My particular battle with this computer (and the one at my office, and my dead PC, and the iPhone my sister and my good friend Alan are determined I should get) is of no importance. What is important is that evolution marches along, and the children of the geeks and of people who understand the creations of geeks will in fact, through survival of the fittest and natural selection and all of that stuff take over the earth (as if they haven’t already). There will be two kinds of homo sapiens: The ones who have fast thumbs and know what “To display this page, Firefox must send information that will repeat any action (such as a search or order confirmation) that was performed earlier – Resend / Cancel” means, and the ones with plodding thumbs and whose minds have no clue what such messages mean and apparently can’t learn.

The scary thing, as anyone with a brain can see, is that the enormous sexual appetite of Noah’s grandsons led quickly to the Tower of Babel—it’s in the next chapter, Genesis 11—and “the Lord confused the language of all the earth; and from there the Lord scattered them abroad over the face of the earth.” So the Lord is apt to confuse the language of all the earth because of our pride in the creations our geeks have made from the mud (silicon).

I’ve been thinking about all of this because yesterday, in the midst of trying to grade papers using a computer program I cannot comprehend and that seems to me to be nothing more than an “[instrument] to plague [me],” I had a seizure. Not simply one of those little moments when, because of fluorescent or some other kind of light I wonder if what’s wrong with the world is that the national capitol and the White House, and the U.N. and the Kremlin are all lighted with those kinds of lights and no one think straight under their influence. Not one of those little moments.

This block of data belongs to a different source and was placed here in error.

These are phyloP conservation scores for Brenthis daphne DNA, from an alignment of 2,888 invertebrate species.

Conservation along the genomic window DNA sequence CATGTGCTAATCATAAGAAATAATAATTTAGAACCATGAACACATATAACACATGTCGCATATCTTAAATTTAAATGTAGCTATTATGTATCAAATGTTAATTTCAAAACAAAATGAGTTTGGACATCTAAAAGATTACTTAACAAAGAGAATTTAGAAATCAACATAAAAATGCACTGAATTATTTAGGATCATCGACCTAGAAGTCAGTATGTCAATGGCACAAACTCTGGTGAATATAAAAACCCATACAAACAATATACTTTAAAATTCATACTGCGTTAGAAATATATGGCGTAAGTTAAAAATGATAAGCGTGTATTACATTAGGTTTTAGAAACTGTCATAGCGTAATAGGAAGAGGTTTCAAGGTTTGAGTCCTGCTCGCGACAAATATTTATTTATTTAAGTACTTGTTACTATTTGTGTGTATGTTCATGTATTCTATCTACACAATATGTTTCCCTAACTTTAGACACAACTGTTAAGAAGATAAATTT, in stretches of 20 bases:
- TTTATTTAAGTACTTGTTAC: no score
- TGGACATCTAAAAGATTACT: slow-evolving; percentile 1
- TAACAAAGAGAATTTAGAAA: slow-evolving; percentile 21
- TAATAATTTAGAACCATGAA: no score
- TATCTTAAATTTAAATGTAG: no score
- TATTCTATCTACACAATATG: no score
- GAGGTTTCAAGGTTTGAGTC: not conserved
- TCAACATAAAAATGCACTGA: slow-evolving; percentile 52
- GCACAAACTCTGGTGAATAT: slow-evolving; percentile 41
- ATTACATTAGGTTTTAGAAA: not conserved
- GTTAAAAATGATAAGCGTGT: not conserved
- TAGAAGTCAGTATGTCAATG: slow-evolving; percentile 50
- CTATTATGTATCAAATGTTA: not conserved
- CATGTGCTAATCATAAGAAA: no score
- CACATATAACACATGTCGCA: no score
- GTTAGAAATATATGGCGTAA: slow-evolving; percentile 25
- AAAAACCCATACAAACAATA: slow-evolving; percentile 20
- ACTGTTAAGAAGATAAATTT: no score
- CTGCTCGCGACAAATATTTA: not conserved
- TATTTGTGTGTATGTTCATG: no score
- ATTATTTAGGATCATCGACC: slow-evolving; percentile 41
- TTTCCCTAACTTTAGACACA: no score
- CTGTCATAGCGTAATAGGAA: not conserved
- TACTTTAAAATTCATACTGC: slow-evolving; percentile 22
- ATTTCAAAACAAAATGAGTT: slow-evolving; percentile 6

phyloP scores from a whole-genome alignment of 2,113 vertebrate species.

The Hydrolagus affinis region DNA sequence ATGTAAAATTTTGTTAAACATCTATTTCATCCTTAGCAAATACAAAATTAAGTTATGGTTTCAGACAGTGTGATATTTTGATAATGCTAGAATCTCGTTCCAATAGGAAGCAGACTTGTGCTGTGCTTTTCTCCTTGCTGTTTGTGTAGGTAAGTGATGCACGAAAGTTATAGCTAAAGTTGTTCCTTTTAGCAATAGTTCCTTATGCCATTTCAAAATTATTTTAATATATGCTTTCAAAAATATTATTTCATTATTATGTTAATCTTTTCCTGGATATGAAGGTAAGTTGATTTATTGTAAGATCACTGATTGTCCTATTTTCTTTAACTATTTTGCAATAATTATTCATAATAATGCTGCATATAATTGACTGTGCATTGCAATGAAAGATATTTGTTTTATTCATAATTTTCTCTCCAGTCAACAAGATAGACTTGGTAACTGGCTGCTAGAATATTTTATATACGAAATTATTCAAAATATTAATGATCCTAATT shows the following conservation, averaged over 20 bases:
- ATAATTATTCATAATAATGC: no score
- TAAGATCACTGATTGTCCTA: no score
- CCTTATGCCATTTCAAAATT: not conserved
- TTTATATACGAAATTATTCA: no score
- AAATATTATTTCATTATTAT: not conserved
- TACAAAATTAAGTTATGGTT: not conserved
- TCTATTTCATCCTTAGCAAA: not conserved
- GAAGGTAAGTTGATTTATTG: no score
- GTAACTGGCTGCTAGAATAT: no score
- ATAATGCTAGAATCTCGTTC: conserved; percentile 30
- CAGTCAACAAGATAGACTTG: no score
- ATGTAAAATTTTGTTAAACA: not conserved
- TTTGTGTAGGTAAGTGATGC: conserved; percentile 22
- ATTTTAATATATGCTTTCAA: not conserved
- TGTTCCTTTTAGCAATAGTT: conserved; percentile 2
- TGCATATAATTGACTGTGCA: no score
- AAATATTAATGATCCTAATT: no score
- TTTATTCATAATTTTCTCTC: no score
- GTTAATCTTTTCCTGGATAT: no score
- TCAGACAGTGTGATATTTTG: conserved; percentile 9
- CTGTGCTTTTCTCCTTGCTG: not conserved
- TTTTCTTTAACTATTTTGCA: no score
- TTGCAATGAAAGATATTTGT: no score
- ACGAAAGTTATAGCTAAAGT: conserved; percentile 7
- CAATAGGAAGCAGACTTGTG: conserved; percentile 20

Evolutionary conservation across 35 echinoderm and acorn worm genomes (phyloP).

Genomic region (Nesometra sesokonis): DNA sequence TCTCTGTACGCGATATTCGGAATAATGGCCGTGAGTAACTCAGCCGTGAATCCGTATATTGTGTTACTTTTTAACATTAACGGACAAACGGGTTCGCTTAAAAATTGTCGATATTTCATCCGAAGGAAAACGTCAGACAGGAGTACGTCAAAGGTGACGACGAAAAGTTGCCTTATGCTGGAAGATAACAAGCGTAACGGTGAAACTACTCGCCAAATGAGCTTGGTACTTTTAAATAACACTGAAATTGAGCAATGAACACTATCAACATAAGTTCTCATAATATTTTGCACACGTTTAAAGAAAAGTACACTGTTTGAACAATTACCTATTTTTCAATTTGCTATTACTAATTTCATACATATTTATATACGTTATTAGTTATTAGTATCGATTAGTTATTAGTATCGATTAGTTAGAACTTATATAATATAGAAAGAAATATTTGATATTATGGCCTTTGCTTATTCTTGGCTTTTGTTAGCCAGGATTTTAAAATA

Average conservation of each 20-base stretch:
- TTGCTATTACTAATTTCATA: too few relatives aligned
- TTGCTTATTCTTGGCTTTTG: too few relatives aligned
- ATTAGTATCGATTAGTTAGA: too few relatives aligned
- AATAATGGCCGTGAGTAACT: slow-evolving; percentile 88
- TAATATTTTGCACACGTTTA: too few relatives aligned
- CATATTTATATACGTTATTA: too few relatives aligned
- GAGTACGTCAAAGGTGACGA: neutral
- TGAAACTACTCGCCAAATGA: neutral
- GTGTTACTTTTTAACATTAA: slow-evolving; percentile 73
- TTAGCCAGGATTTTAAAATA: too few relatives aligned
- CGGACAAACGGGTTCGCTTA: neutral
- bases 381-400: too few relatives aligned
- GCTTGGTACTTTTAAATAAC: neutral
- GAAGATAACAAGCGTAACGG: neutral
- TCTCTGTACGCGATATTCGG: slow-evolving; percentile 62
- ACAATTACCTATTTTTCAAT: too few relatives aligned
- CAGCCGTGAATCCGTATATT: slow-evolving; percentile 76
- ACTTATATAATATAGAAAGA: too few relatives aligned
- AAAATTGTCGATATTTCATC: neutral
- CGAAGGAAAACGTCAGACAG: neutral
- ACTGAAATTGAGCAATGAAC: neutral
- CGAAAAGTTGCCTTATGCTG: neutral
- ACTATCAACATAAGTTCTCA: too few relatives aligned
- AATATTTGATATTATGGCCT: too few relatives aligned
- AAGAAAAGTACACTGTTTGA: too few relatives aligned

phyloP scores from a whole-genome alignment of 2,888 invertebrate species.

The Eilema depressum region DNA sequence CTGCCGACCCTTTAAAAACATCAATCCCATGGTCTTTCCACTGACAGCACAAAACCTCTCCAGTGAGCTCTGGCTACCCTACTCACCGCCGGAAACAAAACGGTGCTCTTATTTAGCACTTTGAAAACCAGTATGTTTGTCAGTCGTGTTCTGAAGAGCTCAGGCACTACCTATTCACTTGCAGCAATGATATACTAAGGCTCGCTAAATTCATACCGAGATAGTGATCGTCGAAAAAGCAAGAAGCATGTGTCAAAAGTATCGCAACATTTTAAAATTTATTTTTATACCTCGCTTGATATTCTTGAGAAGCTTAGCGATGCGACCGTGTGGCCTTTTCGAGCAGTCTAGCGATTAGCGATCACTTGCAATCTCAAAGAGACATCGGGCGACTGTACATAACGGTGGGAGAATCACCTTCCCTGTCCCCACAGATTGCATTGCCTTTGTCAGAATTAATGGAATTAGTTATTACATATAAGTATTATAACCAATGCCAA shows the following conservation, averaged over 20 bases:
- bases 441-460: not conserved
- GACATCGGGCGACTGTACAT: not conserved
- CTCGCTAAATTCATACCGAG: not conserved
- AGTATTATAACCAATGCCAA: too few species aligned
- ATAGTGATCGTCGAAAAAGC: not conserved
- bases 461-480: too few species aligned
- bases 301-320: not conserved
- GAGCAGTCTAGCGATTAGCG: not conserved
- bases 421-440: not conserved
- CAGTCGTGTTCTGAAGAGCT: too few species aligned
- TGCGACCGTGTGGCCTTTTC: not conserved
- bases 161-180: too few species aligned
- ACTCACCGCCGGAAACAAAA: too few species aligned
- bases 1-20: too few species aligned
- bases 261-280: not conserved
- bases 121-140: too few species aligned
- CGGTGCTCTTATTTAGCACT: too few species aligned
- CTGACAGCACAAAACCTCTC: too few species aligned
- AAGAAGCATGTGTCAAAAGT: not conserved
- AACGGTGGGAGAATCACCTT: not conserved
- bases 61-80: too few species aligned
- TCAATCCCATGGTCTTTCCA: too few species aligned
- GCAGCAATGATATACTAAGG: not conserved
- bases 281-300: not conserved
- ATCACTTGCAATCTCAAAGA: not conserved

No, the computer stress gave me one of my seizures or whatever they are (my diagnosis with TLE has, since 1983, seemed as unreal to me as the world does when I’m in the middle of a seizure or what ever they are) that makes the entire world—and myself at the center of it—seem like a bad dream. Reality, whatever that is, goes floating off into the sunset, and my mind feels as if it has left my body, and I want to (this is not a declaration of suicide ideation) die. Poor me!

So here’s all I’m saying. Computers are instruments to plague us. And you all should listen to us Cassandras before it’s too late and get back to the mud and out of the silicon. The tower of Babel is just around the corner (or perhaps Sarah Palin and the Tea Baggers are already there).

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(1 .)  “The Constitution permits Congress to legislate a health insurance mandate. Congress can use its Commerce Clause powers or its taxing and spending powers to create such a mandate. Congress can impose a tax on those that do not purchase insurance, or provide tax benefits to those that do purchase insurance. If Congress would like the states to implement an insurance mandate, it can avoid conflicts with the anti-commandeering principle by either preempting state insurance laws or by conditioning federal funds on state compliance. A federal employer mandate for state and local government workers may be subject to a challenge; however, such a challenge is unlikely to be successful. Individual rights challenges under the First Amendment’s Free Exercise Clause or RFRA are unlikely to succeed, although a federal insurance mandate should include a statement that RFRA does not apply or provide for a religious exemption. Fifth Amendment Due Process and Takings Clause challenges are also unlikely to be successful. The legal analysis presented is likely to endure, as the Supreme Court’s current position and approach to interpreting relevant constitutional issues appear to be stable.”
Hall, Mark A. “The constitutionality of mandates to purchase health insurance.” Journal of Law, Medicine & Ethics. 37.3 (Fall 2009): S39.